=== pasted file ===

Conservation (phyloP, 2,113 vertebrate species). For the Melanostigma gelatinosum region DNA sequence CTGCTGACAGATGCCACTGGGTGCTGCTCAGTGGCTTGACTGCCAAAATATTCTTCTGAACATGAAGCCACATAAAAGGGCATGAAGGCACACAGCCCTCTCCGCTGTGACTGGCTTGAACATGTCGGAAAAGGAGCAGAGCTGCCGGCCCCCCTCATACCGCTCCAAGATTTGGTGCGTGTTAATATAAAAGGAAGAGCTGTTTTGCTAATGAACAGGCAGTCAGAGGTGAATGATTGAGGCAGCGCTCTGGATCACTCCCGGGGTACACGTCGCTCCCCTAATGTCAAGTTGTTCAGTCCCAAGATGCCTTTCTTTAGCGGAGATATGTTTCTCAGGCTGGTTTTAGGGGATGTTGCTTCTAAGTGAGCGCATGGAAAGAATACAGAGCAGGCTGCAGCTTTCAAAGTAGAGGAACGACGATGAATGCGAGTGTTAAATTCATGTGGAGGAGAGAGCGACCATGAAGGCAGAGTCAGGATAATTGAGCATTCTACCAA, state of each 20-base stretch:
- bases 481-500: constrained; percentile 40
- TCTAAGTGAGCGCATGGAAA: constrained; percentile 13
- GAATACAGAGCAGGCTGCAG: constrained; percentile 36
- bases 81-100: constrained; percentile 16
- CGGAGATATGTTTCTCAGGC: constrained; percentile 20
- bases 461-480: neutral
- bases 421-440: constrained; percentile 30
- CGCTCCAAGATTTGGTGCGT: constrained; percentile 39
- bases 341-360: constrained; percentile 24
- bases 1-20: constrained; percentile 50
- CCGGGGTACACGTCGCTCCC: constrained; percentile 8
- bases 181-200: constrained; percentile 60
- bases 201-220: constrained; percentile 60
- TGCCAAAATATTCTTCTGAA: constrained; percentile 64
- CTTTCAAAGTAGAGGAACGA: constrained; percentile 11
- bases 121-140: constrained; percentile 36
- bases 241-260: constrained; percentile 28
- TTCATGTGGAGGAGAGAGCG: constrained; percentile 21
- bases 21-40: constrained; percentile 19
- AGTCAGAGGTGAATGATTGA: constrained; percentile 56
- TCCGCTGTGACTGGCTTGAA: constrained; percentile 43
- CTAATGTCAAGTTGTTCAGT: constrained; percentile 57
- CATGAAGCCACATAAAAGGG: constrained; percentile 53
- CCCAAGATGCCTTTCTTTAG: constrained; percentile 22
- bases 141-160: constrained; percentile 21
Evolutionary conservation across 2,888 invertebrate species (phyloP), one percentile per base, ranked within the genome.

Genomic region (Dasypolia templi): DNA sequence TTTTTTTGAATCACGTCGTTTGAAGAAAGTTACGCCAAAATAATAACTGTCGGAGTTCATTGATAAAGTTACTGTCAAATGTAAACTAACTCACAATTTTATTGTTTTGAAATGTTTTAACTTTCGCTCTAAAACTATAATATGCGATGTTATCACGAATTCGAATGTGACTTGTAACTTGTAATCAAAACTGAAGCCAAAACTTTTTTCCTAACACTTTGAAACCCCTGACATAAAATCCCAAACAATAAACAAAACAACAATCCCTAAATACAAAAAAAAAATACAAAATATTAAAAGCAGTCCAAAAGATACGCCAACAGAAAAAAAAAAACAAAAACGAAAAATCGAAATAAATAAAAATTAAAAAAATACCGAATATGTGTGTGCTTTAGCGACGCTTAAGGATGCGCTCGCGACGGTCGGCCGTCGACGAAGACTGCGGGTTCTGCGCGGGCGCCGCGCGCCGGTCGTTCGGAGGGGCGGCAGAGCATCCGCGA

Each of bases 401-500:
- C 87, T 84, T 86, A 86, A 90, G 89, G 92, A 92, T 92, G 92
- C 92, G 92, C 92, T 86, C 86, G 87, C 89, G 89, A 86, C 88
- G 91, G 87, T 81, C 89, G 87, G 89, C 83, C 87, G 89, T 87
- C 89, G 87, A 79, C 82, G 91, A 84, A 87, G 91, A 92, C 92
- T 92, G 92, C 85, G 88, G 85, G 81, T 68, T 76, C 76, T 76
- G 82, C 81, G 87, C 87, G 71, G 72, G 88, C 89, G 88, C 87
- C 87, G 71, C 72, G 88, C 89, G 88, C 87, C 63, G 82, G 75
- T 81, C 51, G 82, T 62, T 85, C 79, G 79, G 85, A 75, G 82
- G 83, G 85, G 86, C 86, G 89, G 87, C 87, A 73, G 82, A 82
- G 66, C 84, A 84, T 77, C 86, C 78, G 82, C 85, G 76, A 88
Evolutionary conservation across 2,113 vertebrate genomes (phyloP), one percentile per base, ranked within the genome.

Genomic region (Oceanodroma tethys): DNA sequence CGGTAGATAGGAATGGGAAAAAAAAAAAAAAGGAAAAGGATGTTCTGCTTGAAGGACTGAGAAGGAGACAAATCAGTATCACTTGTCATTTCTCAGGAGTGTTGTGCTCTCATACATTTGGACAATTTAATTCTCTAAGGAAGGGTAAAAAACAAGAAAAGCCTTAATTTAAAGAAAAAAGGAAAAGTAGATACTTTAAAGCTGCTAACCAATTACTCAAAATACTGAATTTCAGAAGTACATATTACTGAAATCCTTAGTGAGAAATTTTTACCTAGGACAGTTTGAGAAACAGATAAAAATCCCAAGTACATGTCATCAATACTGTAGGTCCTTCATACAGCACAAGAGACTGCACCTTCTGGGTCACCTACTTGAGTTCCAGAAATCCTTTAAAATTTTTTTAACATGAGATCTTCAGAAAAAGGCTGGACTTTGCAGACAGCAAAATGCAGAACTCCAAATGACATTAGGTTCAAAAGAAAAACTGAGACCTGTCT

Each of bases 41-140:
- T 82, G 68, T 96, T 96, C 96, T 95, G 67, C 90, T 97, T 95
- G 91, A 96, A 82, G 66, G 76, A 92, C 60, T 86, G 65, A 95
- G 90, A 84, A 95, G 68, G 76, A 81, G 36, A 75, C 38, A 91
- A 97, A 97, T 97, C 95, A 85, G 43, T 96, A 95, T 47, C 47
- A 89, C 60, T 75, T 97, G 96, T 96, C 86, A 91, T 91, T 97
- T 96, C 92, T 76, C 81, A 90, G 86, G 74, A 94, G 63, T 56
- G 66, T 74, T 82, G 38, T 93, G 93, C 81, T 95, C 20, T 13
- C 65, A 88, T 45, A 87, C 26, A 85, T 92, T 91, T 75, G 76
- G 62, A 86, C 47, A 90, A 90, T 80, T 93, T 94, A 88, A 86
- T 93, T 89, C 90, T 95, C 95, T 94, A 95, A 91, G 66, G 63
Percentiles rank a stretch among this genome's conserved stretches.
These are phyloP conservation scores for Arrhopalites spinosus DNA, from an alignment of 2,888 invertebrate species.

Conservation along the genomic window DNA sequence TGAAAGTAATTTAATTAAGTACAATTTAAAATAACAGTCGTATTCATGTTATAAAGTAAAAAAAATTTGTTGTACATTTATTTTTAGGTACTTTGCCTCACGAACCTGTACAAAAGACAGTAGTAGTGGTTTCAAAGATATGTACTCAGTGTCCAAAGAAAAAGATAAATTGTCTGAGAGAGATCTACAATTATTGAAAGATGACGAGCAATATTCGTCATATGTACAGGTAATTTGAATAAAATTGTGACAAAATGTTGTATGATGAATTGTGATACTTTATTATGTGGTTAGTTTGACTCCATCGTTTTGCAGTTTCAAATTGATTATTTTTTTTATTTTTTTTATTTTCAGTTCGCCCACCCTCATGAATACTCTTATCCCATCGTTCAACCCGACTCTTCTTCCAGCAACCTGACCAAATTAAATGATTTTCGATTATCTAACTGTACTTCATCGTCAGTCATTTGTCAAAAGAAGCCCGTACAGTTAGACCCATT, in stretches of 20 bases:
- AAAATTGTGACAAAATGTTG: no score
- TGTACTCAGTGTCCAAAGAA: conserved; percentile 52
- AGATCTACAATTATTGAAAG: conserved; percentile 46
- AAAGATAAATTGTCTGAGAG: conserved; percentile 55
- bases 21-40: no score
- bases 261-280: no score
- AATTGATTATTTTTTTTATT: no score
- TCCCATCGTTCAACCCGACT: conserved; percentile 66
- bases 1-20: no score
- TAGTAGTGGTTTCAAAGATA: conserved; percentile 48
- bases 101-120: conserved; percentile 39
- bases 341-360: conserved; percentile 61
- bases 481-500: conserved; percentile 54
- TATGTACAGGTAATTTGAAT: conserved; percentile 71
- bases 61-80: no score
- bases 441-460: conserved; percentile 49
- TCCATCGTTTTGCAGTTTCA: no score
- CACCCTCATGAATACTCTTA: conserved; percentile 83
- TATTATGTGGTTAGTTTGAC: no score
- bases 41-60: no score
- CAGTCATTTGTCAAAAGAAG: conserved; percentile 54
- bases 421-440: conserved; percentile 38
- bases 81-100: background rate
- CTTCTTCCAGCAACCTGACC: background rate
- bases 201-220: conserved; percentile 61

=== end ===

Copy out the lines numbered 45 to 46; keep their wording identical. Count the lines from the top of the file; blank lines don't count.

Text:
- G 90, A 84, A 95, G 68, G 76, A 81, G 36, A 75, C 38, A 91
- A 97, A 97, T 97, C 95, A 85, G 43, T 96, A 95, T 47, C 47